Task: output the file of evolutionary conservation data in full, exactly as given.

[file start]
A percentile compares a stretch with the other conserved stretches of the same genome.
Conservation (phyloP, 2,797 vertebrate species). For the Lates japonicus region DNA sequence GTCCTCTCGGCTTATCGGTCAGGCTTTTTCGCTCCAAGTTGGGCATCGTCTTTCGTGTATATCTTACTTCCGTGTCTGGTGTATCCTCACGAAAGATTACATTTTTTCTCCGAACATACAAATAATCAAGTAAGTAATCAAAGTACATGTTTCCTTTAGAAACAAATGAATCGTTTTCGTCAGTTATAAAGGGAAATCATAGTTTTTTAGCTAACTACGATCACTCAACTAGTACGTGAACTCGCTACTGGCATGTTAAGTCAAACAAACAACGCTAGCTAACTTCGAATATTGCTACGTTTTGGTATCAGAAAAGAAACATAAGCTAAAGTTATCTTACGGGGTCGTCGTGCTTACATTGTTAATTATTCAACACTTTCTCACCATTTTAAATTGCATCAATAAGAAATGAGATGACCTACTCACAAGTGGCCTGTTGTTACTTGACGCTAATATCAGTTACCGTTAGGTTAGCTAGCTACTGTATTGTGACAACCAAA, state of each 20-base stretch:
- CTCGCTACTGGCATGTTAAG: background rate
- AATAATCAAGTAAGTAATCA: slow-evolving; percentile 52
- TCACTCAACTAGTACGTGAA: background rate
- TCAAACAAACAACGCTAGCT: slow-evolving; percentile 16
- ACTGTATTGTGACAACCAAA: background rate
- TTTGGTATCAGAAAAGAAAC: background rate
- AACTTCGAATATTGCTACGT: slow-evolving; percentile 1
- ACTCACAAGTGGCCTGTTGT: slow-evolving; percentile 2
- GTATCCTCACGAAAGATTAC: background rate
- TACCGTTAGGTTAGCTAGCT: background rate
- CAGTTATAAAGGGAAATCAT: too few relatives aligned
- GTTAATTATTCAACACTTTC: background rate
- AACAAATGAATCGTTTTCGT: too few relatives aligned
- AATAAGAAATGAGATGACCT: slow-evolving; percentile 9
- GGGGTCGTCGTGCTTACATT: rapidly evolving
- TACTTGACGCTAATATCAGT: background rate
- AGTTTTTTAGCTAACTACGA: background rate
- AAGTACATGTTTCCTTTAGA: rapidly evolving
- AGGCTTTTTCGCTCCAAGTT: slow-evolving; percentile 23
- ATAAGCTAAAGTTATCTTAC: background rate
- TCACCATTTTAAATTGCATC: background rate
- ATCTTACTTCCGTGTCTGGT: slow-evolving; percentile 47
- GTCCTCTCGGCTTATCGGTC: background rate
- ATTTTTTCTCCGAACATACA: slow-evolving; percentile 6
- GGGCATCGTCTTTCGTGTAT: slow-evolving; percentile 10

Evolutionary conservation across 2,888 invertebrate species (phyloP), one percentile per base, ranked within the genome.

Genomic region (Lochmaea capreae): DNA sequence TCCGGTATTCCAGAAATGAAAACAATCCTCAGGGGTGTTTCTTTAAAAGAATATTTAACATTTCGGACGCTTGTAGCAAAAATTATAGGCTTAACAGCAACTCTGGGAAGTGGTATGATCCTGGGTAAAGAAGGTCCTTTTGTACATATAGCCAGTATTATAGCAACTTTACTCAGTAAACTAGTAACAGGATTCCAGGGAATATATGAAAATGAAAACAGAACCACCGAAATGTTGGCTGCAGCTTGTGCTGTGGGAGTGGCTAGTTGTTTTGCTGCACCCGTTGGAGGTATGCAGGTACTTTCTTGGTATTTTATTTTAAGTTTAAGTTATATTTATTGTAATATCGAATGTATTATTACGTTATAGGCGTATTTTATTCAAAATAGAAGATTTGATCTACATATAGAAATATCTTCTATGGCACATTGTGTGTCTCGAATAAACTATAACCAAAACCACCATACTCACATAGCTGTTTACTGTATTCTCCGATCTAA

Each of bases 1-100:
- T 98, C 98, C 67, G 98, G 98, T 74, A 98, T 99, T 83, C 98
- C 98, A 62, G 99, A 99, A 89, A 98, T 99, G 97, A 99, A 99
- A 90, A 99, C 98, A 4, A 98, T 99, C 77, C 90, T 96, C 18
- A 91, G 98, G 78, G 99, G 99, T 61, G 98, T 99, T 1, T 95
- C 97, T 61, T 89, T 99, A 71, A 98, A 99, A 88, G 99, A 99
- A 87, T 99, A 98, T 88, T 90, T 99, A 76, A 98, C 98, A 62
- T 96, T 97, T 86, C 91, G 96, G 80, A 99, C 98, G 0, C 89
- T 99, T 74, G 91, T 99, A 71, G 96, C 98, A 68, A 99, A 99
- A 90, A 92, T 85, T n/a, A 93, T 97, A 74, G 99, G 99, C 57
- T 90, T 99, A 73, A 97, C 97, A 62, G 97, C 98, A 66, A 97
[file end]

A percentile compares a stretch with the other conserved stretches of the same genome.
Conservation (phyloP, 2,797 vertebrate species). For the Lates japonicus region DNA sequence GTCCTCTCGGCTTATCGGTCAGGCTTTTTCGCTCCAAGTTGGGCATCGTCTTTCGTGTATATCTTACTTCCGTGTCTGGTGTATCCTCACGAAAGATTACATTTTTTCTCCGAACATACAAATAATCAAGTAAGTAATCAAAGTACATGTTTCCTTTAGAAACAAATGAATCGTTTTCGTCAGTTATAAAGGGAAATCATAGTTTTTTAGCTAACTACGATCACTCAACTAGTACGTGAACTCGCTACTGGCATGTTAAGTCAAACAAACAACGCTAGCTAACTTCGAATATTGCTACGTTTTGGTATCAGAAAAGAAACATAAGCTAAAGTTATCTTACGGGGTCGTCGTGCTTACATTGTTAATTATTCAACACTTTCTCACCATTTTAAATTGCATCAATAAGAAATGAGATGACCTACTCACAAGTGGCCTGTTGTTACTTGACGCTAATATCAGTTACCGTTAGGTTAGCTAGCTACTGTATTGTGACAACCAAA, state of each 20-base stretch:
- CTCGCTACTGGCATGTTAAG: background rate
- AATAATCAAGTAAGTAATCA: slow-evolving; percentile 52
- TCACTCAACTAGTACGTGAA: background rate
- TCAAACAAACAACGCTAGCT: slow-evolving; percentile 16
- ACTGTATTGTGACAACCAAA: background rate
- TTTGGTATCAGAAAAGAAAC: background rate
- AACTTCGAATATTGCTACGT: slow-evolving; percentile 1
- ACTCACAAGTGGCCTGTTGT: slow-evolving; percentile 2
- GTATCCTCACGAAAGATTAC: background rate
- TACCGTTAGGTTAGCTAGCT: background rate
- CAGTTATAAAGGGAAATCAT: too few relatives aligned
- GTTAATTATTCAACACTTTC: background rate
- AACAAATGAATCGTTTTCGT: too few relatives aligned
- AATAAGAAATGAGATGACCT: slow-evolving; percentile 9
- GGGGTCGTCGTGCTTACATT: rapidly evolving
- TACTTGACGCTAATATCAGT: background rate
- AGTTTTTTAGCTAACTACGA: background rate
- AAGTACATGTTTCCTTTAGA: rapidly evolving
- AGGCTTTTTCGCTCCAAGTT: slow-evolving; percentile 23
- ATAAGCTAAAGTTATCTTAC: background rate
- TCACCATTTTAAATTGCATC: background rate
- ATCTTACTTCCGTGTCTGGT: slow-evolving; percentile 47
- GTCCTCTCGGCTTATCGGTC: background rate
- ATTTTTTCTCCGAACATACA: slow-evolving; percentile 6
- GGGCATCGTCTTTCGTGTAT: slow-evolving; percentile 10

Evolutionary conservation across 2,888 invertebrate species (phyloP), one percentile per base, ranked within the genome.

Genomic region (Lochmaea capreae): DNA sequence TCCGGTATTCCAGAAATGAAAACAATCCTCAGGGGTGTTTCTTTAAAAGAATATTTAACATTTCGGACGCTTGTAGCAAAAATTATAGGCTTAACAGCAACTCTGGGAAGTGGTATGATCCTGGGTAAAGAAGGTCCTTTTGTACATATAGCCAGTATTATAGCAACTTTACTCAGTAAACTAGTAACAGGATTCCAGGGAATATATGAAAATGAAAACAGAACCACCGAAATGTTGGCTGCAGCTTGTGCTGTGGGAGTGGCTAGTTGTTTTGCTGCACCCGTTGGAGGTATGCAGGTACTTTCTTGGTATTTTATTTTAAGTTTAAGTTATATTTATTGTAATATCGAATGTATTATTACGTTATAGGCGTATTTTATTCAAAATAGAAGATTTGATCTACATATAGAAATATCTTCTATGGCACATTGTGTGTCTCGAATAAACTATAACCAAAACCACCATACTCACATAGCTGTTTACTGTATTCTCCGATCTAA

Each of bases 1-100:
- T 98, C 98, C 67, G 98, G 98, T 74, A 98, T 99, T 83, C 98
- C 98, A 62, G 99, A 99, A 89, A 98, T 99, G 97, A 99, A 99
- A 90, A 99, C 98, A 4, A 98, T 99, C 77, C 90, T 96, C 18
- A 91, G 98, G 78, G 99, G 99, T 61, G 98, T 99, T 1, T 95
- C 97, T 61, T 89, T 99, A 71, A 98, A 99, A 88, G 99, A 99
- A 87, T 99, A 98, T 88, T 90, T 99, A 76, A 98, C 98, A 62
- T 96, T 97, T 86, C 91, G 96, G 80, A 99, C 98, G 0, C 89
- T 99, T 74, G 91, T 99, A 71, G 96, C 98, A 68, A 99, A 99
- A 90, A 92, T 85, T n/a, A 93, T 97, A 74, G 99, G 99, C 57
- T 90, T 99, A 73, A 97, C 97, A 62, G 97, C 98, A 66, A 97